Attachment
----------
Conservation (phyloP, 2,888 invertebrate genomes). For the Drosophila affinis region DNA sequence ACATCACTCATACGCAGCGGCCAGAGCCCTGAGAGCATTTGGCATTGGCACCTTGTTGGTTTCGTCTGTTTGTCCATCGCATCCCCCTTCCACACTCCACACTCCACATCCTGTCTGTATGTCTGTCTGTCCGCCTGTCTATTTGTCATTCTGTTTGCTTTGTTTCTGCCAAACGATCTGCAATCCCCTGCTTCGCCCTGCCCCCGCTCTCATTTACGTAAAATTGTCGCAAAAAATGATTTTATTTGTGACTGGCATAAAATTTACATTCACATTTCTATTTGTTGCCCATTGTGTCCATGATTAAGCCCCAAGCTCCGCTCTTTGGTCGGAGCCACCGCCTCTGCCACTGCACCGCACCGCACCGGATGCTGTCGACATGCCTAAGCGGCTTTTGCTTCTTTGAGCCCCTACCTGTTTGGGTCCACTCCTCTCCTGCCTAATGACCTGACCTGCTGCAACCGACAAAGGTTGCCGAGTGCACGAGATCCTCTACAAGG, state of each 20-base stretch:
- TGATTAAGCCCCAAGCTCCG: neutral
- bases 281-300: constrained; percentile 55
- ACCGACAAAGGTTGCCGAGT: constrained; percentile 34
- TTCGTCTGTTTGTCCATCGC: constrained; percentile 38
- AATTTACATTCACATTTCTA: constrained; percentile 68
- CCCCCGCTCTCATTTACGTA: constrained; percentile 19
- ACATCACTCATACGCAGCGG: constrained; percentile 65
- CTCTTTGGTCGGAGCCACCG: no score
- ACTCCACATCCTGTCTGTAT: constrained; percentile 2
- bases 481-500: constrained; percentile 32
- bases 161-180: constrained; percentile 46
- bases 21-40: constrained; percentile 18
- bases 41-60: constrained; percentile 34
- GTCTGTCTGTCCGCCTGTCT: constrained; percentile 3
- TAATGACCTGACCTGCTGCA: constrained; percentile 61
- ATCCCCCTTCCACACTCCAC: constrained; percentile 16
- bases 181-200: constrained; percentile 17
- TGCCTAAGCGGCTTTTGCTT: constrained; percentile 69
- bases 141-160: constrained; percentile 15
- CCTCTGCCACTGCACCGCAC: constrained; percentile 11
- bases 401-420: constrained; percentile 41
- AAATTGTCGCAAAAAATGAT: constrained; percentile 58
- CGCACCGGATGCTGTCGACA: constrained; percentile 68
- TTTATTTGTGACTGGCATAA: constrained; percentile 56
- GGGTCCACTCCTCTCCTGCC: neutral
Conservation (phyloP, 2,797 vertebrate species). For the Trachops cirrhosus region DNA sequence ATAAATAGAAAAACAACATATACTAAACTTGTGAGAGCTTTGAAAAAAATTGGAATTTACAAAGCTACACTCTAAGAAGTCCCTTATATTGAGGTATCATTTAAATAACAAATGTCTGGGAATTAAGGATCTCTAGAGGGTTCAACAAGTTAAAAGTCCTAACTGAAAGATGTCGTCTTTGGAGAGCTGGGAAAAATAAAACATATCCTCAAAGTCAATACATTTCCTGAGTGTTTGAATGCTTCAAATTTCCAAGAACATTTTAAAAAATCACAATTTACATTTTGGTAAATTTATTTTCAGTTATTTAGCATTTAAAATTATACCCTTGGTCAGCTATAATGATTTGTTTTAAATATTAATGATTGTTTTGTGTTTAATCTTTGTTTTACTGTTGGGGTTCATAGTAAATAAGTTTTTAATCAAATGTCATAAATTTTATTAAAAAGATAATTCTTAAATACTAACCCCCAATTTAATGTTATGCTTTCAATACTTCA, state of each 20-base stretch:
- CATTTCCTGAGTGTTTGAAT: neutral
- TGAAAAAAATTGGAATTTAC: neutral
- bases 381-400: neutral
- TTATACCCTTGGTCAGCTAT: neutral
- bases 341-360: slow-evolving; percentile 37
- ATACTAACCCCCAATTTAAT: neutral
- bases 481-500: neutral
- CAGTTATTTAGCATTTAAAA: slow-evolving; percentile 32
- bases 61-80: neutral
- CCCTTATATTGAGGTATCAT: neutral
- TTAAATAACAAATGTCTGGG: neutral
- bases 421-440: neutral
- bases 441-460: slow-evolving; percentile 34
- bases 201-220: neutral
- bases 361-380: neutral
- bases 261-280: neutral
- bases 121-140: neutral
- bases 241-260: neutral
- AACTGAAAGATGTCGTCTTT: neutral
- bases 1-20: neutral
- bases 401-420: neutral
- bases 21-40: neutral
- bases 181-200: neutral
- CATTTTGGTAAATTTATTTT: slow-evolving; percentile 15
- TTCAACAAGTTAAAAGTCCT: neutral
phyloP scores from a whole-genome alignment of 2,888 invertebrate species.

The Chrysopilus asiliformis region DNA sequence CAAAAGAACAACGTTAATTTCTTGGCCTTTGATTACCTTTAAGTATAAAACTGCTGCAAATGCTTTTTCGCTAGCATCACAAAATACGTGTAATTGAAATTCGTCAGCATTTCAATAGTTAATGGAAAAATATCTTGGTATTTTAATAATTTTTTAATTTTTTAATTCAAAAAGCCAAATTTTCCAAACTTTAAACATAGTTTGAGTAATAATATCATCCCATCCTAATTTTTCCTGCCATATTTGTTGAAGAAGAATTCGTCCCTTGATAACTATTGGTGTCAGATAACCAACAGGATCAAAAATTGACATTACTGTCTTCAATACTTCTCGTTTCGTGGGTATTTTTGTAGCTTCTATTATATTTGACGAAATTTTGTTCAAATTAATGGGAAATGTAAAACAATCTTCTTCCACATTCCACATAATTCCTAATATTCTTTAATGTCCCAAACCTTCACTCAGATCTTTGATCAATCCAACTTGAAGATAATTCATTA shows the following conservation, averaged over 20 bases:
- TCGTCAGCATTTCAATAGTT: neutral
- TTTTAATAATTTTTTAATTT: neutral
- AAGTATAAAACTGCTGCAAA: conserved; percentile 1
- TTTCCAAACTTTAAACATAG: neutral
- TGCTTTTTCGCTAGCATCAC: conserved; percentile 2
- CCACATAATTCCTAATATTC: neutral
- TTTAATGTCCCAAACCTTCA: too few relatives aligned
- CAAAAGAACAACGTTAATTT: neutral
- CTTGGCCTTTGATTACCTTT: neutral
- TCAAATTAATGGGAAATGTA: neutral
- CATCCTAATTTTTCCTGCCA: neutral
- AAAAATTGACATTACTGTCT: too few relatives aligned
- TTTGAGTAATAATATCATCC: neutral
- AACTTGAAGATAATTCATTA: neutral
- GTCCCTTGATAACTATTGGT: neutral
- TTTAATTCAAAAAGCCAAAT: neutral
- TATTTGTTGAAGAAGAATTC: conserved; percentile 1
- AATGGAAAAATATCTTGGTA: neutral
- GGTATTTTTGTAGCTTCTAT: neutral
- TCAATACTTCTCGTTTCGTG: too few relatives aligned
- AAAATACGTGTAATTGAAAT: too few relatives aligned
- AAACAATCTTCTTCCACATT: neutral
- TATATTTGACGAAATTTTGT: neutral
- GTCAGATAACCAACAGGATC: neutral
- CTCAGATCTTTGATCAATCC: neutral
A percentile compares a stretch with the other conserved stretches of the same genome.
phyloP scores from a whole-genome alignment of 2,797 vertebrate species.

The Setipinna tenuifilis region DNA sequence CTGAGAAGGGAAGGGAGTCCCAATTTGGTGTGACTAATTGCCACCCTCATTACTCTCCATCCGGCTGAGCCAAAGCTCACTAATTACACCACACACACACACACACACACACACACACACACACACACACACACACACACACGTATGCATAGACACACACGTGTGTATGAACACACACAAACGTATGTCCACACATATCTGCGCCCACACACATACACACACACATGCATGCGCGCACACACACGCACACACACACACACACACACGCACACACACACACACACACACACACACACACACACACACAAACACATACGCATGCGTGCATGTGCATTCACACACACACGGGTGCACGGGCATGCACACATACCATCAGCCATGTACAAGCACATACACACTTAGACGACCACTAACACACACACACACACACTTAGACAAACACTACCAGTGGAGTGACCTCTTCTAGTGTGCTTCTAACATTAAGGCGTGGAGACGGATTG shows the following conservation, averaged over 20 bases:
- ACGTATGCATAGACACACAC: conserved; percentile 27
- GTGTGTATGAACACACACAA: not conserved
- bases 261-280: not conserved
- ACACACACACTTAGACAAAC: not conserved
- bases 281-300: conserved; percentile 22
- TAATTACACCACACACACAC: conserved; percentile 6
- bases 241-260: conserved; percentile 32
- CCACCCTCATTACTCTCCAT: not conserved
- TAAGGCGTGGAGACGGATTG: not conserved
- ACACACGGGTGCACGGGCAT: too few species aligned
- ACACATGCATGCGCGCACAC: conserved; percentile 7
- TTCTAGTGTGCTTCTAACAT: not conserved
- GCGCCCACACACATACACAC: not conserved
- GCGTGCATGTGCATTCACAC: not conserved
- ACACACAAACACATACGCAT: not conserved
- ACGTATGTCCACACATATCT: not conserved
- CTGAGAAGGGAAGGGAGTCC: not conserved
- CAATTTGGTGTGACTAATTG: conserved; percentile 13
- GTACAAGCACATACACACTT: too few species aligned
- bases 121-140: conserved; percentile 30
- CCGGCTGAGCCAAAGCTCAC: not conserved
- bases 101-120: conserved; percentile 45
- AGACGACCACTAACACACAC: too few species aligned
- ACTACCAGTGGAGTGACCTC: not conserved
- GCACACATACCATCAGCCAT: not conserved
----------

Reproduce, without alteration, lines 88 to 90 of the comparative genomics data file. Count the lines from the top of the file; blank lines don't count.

- TAATTACACCACACACACAC: conserved; percentile 6
- bases 241-260: conserved; percentile 32
- CCACCCTCATTACTCTCCAT: not conserved